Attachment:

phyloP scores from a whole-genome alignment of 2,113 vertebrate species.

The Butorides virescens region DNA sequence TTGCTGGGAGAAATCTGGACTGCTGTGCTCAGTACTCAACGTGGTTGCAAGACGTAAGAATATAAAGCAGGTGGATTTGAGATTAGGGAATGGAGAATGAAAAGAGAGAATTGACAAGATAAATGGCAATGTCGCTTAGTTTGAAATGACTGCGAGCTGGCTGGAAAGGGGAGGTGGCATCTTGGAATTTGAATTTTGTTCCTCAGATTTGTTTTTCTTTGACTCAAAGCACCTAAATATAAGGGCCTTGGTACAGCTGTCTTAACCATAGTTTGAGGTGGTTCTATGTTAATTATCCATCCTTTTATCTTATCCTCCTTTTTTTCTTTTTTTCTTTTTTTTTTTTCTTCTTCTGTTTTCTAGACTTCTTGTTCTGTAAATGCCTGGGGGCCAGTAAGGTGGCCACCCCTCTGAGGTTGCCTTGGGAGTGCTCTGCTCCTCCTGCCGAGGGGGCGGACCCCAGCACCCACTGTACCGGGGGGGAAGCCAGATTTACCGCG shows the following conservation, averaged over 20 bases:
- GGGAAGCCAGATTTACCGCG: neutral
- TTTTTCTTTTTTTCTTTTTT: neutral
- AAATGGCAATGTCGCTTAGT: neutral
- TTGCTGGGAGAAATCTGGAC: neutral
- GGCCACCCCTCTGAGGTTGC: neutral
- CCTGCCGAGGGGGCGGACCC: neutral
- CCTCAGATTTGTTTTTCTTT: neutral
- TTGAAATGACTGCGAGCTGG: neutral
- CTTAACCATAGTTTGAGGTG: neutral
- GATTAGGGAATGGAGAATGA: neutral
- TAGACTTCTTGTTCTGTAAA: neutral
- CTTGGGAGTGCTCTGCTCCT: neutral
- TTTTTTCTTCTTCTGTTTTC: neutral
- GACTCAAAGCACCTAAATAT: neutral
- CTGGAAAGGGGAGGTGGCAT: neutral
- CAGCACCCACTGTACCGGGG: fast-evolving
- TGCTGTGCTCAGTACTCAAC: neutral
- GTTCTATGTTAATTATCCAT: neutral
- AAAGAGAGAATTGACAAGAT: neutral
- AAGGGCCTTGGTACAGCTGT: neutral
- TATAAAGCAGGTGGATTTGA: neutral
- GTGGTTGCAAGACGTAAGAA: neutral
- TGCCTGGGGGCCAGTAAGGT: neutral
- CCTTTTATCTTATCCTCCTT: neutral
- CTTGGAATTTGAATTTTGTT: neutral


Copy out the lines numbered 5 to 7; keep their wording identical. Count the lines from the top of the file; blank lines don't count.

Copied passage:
- AAATGGCAATGTCGCTTAGT: neutral
- TTGCTGGGAGAAATCTGGAC: neutral
- GGCCACCCCTCTGAGGTTGC: neutral